13. #13
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    Thanks guys. Went out today, still same thing. He doesn't look too bad at the walk, but at the trot, he just lurches and stumbles around, equally on a circle as well as a straight line.


    To answer questions, we had HA injected just into the coffin joint (and it was just HA, no additional stuff) and he was sound the next day, and I was riding him 5 days after that.

    The onion shoe (and yes Tegan, that does look quite similar) was put on 3 weeks after the farrier consulted with the vet and agreed that the breakover point was wrong and he (still) had a freaking long toe (although to be fair, just looking at it, it really didn't look that long)

    He is getting towards his 6 week cycle (incidentally, the first time he went lame was at the time that I had pushed it to 7 weeks and his toe was super long), so maybe that is part of his uncomfortableness.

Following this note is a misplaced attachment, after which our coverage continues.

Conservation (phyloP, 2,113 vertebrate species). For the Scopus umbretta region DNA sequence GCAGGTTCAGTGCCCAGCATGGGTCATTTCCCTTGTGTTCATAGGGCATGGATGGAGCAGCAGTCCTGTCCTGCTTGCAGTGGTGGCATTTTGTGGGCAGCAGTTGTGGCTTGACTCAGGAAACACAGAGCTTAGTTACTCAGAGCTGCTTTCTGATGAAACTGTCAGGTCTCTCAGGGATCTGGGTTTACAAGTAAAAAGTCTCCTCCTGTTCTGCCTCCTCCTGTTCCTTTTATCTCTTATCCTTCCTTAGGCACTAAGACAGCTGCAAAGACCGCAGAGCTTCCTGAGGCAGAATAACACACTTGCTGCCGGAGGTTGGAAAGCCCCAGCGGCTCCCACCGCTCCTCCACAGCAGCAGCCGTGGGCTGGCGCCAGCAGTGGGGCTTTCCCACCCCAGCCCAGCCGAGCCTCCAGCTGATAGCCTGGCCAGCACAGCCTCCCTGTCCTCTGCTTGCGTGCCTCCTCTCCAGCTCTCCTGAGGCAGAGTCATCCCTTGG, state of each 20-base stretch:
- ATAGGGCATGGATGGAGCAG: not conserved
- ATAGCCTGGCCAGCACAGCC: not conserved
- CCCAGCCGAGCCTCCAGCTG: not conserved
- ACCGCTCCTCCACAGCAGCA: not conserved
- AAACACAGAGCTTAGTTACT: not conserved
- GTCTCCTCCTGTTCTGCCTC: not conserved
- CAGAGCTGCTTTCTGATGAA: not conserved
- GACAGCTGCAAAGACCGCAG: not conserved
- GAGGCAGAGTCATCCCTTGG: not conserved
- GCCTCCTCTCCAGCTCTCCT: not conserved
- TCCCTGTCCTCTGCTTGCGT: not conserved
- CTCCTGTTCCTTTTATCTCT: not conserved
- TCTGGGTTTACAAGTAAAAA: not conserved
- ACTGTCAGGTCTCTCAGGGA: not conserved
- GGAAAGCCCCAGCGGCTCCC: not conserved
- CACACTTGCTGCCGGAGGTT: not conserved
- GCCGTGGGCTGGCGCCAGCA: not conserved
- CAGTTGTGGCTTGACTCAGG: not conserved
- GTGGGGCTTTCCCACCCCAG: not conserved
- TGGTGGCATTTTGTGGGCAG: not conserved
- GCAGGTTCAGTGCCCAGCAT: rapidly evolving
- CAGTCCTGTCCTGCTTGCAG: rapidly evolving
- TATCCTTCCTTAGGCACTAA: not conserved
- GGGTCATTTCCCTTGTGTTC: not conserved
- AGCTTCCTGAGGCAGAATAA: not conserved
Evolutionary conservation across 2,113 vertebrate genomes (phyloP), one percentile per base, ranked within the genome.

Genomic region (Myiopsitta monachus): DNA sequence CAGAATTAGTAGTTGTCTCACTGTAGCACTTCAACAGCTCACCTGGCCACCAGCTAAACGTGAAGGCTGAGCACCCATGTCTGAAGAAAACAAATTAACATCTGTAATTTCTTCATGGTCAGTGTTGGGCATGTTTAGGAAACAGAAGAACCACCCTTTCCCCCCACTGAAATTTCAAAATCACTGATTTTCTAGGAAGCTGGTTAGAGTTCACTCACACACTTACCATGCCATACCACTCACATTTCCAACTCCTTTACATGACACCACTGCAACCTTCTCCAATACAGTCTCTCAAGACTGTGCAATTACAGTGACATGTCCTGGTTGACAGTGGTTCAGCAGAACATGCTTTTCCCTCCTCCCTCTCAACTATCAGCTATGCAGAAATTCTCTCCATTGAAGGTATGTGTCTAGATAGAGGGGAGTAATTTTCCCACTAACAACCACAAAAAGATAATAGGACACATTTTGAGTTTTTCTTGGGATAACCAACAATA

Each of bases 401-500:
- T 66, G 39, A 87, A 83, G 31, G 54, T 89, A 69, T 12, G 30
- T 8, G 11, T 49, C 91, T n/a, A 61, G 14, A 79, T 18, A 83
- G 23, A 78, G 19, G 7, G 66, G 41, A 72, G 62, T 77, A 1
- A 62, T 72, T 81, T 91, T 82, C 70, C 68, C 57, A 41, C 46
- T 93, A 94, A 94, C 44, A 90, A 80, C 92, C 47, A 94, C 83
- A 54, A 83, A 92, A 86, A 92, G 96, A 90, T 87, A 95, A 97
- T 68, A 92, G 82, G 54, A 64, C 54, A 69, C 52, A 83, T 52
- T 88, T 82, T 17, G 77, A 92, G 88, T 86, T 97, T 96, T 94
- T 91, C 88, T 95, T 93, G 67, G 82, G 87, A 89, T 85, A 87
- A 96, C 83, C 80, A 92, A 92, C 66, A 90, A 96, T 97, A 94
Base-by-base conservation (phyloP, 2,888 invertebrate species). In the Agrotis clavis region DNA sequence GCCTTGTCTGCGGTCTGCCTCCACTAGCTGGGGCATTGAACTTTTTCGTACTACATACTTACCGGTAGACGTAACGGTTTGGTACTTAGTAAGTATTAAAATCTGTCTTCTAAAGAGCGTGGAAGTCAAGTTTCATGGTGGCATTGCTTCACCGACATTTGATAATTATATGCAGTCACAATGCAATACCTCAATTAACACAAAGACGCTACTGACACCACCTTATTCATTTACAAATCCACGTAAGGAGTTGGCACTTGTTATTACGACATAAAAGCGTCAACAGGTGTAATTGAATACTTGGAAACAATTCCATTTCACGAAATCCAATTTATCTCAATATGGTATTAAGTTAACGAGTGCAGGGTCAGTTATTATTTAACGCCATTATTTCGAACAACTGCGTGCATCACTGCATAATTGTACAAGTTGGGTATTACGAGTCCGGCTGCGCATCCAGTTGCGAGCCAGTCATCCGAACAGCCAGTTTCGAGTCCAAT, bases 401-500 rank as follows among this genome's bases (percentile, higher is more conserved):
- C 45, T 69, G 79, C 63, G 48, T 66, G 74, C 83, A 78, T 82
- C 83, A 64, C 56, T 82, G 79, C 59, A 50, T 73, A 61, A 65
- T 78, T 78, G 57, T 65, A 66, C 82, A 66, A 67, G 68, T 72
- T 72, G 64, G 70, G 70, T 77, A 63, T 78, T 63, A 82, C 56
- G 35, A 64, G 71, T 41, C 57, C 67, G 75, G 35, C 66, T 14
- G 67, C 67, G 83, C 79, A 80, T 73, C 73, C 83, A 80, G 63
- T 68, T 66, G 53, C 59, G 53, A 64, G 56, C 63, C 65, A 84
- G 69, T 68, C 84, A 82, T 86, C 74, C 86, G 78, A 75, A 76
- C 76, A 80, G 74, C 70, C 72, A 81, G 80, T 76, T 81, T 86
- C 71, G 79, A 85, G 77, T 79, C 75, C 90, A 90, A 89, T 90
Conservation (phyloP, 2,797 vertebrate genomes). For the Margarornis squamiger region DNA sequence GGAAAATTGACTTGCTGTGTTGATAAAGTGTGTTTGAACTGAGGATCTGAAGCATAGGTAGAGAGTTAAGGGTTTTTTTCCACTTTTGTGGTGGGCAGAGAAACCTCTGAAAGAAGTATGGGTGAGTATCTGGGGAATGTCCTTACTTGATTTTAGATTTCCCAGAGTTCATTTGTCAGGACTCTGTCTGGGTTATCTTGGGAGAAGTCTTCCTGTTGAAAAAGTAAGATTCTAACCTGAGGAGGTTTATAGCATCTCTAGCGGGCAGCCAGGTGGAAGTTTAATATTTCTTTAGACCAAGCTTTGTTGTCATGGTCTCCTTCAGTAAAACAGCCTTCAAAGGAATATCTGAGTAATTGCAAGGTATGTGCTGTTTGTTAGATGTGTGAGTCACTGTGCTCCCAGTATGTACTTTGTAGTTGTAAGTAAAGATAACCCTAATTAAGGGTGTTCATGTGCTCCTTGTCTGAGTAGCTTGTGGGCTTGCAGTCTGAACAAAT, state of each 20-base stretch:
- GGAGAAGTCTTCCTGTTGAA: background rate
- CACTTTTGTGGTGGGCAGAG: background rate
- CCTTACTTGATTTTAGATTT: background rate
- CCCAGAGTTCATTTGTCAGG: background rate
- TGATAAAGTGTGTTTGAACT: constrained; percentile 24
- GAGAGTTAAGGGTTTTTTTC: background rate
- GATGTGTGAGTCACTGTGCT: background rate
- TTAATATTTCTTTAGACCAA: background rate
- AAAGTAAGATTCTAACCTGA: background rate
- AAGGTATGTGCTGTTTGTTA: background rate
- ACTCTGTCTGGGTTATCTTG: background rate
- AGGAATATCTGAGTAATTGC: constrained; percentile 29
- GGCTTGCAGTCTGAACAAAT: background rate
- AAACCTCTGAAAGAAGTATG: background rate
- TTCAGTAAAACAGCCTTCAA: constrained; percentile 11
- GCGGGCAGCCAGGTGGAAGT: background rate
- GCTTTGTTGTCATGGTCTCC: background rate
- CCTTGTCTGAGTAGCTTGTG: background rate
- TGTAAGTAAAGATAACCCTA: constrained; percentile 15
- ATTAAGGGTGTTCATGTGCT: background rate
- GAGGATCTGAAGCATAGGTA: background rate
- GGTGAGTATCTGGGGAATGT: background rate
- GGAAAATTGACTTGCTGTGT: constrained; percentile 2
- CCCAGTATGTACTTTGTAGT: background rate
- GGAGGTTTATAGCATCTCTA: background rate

I will post the newer xrays as soon as I get them, (I'm actually interested to see if the onion shoes helped anything) and will repost with what the vet says.


    Now, last question...if it was a soft tissue injury, would injecting it have masked it for a while, to the point that he was quite comfortable showing first level and jumping? Or is it more likely that he has a soft tissue injury THIS time around and its aggrevating everything again.


    I swear to God, soccer was never this complicated or heart tugging
    In my opinion, a horse is the animal to have. 1300 pounds of raw muscle, power, grace, and sweat between your legs - it's something you just can't get from a pet hamster.



  14. #14
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    Default

    Quote Originally Posted by TropicalStorm View Post
    He is getting towards his 6 week cycle (incidentally, the first time he went lame was at the time that I had pushed it to 7 weeks and his toe was super long), so maybe that is part of his uncomfortableness.